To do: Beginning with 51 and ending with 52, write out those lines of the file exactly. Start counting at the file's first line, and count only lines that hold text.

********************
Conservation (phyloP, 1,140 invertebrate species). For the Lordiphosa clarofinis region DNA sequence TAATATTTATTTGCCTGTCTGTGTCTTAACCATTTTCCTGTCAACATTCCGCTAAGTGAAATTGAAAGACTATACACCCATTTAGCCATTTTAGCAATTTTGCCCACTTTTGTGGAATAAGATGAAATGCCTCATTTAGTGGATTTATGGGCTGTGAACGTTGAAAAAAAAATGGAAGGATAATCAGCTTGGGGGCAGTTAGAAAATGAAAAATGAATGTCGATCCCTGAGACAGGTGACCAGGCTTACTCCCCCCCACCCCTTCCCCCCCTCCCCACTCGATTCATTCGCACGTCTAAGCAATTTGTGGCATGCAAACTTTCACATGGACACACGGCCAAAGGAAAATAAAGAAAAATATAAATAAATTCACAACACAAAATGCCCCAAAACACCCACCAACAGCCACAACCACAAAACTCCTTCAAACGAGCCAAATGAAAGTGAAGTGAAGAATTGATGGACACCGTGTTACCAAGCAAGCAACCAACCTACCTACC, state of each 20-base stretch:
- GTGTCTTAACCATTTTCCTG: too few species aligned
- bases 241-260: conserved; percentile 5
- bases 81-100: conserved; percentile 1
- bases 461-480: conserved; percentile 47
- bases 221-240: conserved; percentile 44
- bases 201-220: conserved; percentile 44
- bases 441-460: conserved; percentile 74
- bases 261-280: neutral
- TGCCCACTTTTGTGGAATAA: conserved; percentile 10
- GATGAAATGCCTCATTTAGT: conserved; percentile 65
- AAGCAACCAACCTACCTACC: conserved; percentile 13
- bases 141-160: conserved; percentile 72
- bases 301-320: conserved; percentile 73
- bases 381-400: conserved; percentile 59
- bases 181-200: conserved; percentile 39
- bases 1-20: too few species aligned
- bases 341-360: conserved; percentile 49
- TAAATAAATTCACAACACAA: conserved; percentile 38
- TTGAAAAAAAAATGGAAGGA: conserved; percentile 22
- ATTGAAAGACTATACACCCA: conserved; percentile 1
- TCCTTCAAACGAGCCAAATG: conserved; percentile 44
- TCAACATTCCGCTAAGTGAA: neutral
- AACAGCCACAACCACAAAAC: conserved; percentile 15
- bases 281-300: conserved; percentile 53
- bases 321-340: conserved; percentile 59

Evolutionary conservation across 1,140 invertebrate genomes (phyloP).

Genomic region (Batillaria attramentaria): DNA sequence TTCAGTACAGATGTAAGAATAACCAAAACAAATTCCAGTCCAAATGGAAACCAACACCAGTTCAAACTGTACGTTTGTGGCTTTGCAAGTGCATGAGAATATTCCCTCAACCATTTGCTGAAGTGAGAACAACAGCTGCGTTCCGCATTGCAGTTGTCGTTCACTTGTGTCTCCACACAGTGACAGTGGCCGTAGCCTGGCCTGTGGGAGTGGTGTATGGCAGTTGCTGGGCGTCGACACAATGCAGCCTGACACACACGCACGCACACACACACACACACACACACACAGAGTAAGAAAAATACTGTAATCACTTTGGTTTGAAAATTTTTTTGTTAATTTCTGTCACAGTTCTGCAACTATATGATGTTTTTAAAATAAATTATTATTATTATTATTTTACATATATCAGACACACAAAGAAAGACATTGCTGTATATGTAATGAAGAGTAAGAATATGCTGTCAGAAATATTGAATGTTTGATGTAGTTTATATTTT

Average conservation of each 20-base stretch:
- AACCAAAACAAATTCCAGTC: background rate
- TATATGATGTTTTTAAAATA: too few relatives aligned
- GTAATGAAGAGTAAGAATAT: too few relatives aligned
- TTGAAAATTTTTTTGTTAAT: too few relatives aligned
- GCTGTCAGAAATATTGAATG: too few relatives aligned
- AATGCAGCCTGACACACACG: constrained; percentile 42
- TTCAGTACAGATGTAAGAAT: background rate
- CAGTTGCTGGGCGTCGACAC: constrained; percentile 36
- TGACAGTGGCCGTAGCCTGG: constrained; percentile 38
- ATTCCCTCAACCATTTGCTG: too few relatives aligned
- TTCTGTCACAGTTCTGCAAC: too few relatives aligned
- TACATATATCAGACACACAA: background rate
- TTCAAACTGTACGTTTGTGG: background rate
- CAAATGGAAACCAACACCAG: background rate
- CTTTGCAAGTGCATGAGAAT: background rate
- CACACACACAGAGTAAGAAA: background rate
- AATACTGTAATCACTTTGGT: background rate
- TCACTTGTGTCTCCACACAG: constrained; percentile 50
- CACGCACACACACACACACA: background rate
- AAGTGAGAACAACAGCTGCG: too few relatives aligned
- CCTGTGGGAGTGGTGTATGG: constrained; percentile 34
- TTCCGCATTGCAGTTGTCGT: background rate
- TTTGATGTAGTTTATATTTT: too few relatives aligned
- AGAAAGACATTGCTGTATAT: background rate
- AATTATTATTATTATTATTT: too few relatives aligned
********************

- TTCCGCATTGCAGTTGTCGT: background rate
- TTTGATGTAGTTTATATTTT: too few relatives aligned